Matthias Klose <email@example.com> writes:
> On 04/16/2015 03:17 PM, Michael Hudson-Doyle wrote:
>> Hi Matthias (belated response sorry)
>> On 31 March 2015 at 17:33, Matthias Klose <firstname.lastname@example.org> wrote:
>>> As part of packaging GCC 5, there is now also a gccgo-5 package in vivid. GCC 5
>>> now builds the go and gofmt commands from it's own source, so the gccgo-go
>>> package was removed from the distro. gccgo is now based on Go 1.4.2, while
>>> golang still stays at 1.3. There is a hack in the golang package in that it
>>> builds empty golang-go and golang-source packages, just to see what can be built
>>> in the archive, and a lot of things build (including lxd and docker.io), even on
>>> powerpc after tweaking things.
>>> A backport for trusty can be found in the ubuntu-toolchain-r/test PPA.
>>> A co-worker mentioned they would consider filing a FFe for golang, so it may be
>>> useful to look at the things that will break and need an update, including some
>>> packages for the phone, so here are some findings (didn't investigate for all of
>>> these if these are gccgo specific things, or just exposed by Go 1.4).
>> Do you have a script for doing these kinds of test builds?
> yes, there is a launchpad script, however it's not possible to select just a few
> packages for a test rebuild. We only can select the component and the
> architecture, or use package sets. But afaik managing and maintaining package
> sets is cumbersome as well.
OK. It seems to me that building all things that (transititvely)
build-dep on a package would be useful?
>> For other
>> reasons here at the sprint we were wondering about the feasibility of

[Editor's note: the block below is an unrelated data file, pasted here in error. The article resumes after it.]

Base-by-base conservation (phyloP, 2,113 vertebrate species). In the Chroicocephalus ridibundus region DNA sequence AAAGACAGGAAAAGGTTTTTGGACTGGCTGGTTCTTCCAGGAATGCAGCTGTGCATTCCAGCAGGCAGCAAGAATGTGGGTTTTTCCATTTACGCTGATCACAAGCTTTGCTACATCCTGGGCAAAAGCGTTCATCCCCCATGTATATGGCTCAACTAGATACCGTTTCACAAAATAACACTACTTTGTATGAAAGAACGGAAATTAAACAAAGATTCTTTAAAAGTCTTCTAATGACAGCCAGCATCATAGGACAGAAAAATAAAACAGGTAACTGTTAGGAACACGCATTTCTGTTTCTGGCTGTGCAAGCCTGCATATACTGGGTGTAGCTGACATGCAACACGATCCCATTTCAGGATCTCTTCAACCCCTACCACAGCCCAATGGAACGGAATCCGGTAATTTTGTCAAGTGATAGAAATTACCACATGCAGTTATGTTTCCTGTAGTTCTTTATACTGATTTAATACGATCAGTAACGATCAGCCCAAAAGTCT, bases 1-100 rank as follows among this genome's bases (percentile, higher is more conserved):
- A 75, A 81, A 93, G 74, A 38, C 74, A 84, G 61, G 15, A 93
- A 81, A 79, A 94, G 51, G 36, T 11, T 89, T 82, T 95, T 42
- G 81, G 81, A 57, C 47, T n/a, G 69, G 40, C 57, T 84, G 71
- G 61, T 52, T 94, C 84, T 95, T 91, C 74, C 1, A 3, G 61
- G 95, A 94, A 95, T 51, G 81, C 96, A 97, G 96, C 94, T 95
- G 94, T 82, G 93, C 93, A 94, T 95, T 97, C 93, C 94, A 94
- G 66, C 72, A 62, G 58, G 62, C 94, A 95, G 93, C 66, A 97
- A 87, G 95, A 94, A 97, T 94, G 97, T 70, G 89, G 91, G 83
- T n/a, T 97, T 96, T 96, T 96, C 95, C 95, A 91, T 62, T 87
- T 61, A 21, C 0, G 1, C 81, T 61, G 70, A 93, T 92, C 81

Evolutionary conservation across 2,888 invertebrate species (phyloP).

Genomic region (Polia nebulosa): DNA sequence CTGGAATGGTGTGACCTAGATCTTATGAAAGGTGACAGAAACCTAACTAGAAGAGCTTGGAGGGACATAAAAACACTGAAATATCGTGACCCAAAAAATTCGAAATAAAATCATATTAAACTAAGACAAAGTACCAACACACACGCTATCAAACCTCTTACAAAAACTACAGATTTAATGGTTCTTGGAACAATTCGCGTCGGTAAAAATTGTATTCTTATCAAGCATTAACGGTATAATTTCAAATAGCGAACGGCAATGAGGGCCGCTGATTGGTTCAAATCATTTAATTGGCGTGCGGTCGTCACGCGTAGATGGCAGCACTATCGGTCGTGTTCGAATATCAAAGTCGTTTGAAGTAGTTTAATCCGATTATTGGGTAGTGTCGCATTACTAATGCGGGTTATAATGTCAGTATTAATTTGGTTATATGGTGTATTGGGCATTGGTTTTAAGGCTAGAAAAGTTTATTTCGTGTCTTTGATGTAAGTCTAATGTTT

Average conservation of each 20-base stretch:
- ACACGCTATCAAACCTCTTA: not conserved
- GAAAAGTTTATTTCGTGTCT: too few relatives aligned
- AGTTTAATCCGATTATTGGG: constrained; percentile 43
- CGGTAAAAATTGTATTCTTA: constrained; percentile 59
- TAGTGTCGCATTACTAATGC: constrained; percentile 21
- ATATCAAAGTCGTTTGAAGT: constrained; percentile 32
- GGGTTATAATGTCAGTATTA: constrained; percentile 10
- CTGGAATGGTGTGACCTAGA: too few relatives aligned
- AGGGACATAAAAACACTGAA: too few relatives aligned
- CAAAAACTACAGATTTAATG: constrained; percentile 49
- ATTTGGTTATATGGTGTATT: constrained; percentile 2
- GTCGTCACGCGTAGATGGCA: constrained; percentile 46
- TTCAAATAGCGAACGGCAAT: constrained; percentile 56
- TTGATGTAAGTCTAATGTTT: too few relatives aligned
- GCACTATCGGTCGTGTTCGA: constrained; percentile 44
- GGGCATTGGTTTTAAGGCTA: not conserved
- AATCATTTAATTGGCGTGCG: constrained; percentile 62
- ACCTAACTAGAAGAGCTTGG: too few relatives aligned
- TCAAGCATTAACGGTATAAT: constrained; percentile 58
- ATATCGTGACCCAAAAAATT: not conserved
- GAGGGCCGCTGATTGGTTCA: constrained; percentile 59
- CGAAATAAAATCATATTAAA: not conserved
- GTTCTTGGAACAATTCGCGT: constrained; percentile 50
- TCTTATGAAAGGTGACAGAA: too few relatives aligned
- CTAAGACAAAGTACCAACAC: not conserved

>> backporting go versions to trusty and cobbled together something
>> involving a ppa with the go 1.4 package from debian experimental,
>> grep-dctrl, some sed and dput and found that *most* things that
>> build-dep on golang-go in trusty build with go 1.4:
> well, you would have to do that for utopic and vivid as well, or else packages
> wouldn't see get updated when updating to utopic or vivid (waiting three more
> months will allow you to skip utopic).
Yes sure. Newer releases are harder, because there is more Go stuff...
> I'm not keen to replace a toolchain with a new major version, as you are doing
> here. It is not a big issue for gccgo-5, because it doesn't replace anything,
> but just adds a new compiler version (and you probably don't need the libgcc1
> from gccgo-5). Same with llvm-x-y, which is backported by the desktop team to
> support newer X stacks. So package it as golang-1.4, patch it to call the
> versioned tools, and prepare it as an alternative to the existing go
Yes, that does seem safer, so thanks for the advice. As an aside, what
would you think about moving to versioned packages for go in general?
>> But well, it was messy. Is there an approved way(tm) of testing this
>> sort of thing?
> I think it is incomplete until everything is built. E.g. in vivid aptly
> build-depends on golang-go.tools, so you don't know if aptly builds
> with go 1.4.
> Is there a reason you built using 1.4.1 and not 1.4.2?
Just because it's what is in experimental currently. (Debian all a bit
slow moving until Jessie is released I guess).